This year feels like the perfect time to welcome the launch of Jenni Murray’s new book – A History of the World in 21 Women – as we celebrate the centenary of women (those aged over 30 who had a household) gaining the vote and the rise of global feminist movements such as #TimesUp and #MeToo.
Murray, presenter of Radio 4’s Woman’s Hour since 1987, author and feminist, chatted to journalist Alex Clark at the Manchester Literature Festival about her recently released sixth book which focuses on women of all ages, countries and walks of life. She praises females who stood up, spoke out, broke moulds and fought for change.
These 21 pioneering women range from political heavyweights (Angela Merkel, Benazir Bhutto and Hillary Clinton) to artists and writers (Toni Morrison, Margaret Atwood and Frida Kahlo) and historical figures (Catherine the Great and Hatshepsut).
It’s clear from Murray’s discussion with Clark that she wants to celebrate the lives, struggles and achievements of icons who have helped shaped the world for women today. She begins by explaining how she wanted to start as far back as possible and examine role models who should be cheered, emulated and remembered, going on to talk about Hatshepsut, the longest reigning female pharaoh in Egypt, whom she discovered in 1988 after working on a Woman’s Hour programme. Hatshepsut was revolutionary because she was a female pharaoh; she convinced the Egyptians that she was a man, grew a beard, wore a little hat and enjoyed a peaceful and prosperous reign.
Murray clearly relishes running through her curated inspirational dames, and talks about the women who made an impact in the artistic world. A huge Frida Kahlo fan (she named one of her dogs after the artist), she says: “Frida was a real feminist and used her own experience of pain – after a tragic bus accident caused metal to damage her abdomen – to fuel her work. Her longing to have a child, after many miscarriages, is often represented by monkeys or dogs in her paintings.”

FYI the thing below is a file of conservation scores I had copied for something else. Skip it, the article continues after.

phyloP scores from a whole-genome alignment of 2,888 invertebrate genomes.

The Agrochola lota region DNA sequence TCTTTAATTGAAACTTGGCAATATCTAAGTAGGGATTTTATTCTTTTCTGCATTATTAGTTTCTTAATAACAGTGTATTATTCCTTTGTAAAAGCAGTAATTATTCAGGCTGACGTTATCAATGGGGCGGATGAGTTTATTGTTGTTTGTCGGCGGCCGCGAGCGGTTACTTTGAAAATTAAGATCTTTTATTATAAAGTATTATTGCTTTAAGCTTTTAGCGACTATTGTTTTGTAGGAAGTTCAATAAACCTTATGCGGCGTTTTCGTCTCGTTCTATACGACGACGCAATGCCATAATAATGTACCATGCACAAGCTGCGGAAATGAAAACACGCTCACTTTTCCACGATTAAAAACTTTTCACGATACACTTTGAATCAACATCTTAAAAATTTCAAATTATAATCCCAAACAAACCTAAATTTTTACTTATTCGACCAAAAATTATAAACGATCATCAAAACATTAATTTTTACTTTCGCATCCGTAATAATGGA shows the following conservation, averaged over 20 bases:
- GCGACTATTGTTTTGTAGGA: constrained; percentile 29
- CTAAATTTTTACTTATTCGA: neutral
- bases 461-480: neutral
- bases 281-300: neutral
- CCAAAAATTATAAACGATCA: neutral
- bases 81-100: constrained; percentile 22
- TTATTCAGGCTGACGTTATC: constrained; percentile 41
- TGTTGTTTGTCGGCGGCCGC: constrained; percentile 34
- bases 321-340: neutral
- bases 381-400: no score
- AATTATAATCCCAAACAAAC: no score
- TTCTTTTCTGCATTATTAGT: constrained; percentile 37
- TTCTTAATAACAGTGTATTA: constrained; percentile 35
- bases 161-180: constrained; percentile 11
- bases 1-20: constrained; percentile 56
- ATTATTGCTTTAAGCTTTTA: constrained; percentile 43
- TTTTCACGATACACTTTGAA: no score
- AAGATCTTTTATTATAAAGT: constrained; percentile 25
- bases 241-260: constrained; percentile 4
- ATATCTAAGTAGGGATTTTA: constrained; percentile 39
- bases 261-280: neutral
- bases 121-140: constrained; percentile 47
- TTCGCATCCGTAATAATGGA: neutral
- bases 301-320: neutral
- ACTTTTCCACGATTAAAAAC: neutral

Another key theme of Murray’s book is how fathers and brothers have helped women. She employs the example of Artemesia Gentileschi, the Baroque painter, whose father taught her to paint in the style of Caravaggio. Gentileschi’s life was blighted with tragedy after her father’s friend, Agostino Tassi, raped her and, not surprisingly, her work changed after the assault. Murray notes how this incident is paralleled in modern day America, pointing to the recent Brett Kavanaugh and Christine Blasey Ford episode. “This case is a real turning point. The rise of #TimesUp and #MeToo has spread around the world and I believe they’ll be a revolution in America following this lawsuit.”
Her talk then moves onto women in politics. Murray is full of praise and encouragement for women in power. “I wish Hilary Clinton had shown more warmth during her campaign, then she would have won. Although I know it’s tough for women to pitch themselves in this arena.” There are similarities with how a 21-year-old Monica Lewinsky was hung out to dry by the press.
Murray says: “When I interviewed Hillary she acknowledged this affair and I asked her why she’d stayed with Bill Clinton. She said it was because they’d met at university and had started a conversation, and throughout their marriage they’re still having that conversation. She said a real marriage is a ‘marriage of minds, intellect and thinking.’ She then coined the phrase a ‘woman’s rights are human rights’. “
Asked, of all the women she’d like to interview, Murray replies: “Angela Merkel. She’s ruthless and because of this the press haven’t sexualised her in any way. I read once that the Stasi had asked her to spy on her colleagues in East Germany and she’d point blank refused. This is a tough woman and a real chancellor.”
The talk draws to a close with Clark asking Murray who was missing from her top 21 women. “Without question Maya Angelou, the American poet, singer, memoirist, and civil rights activist. I wish I’d been about to include her but I ran out of space.”
A History of the World in 21 Women is available as a hardback for £16.99 from Oneworld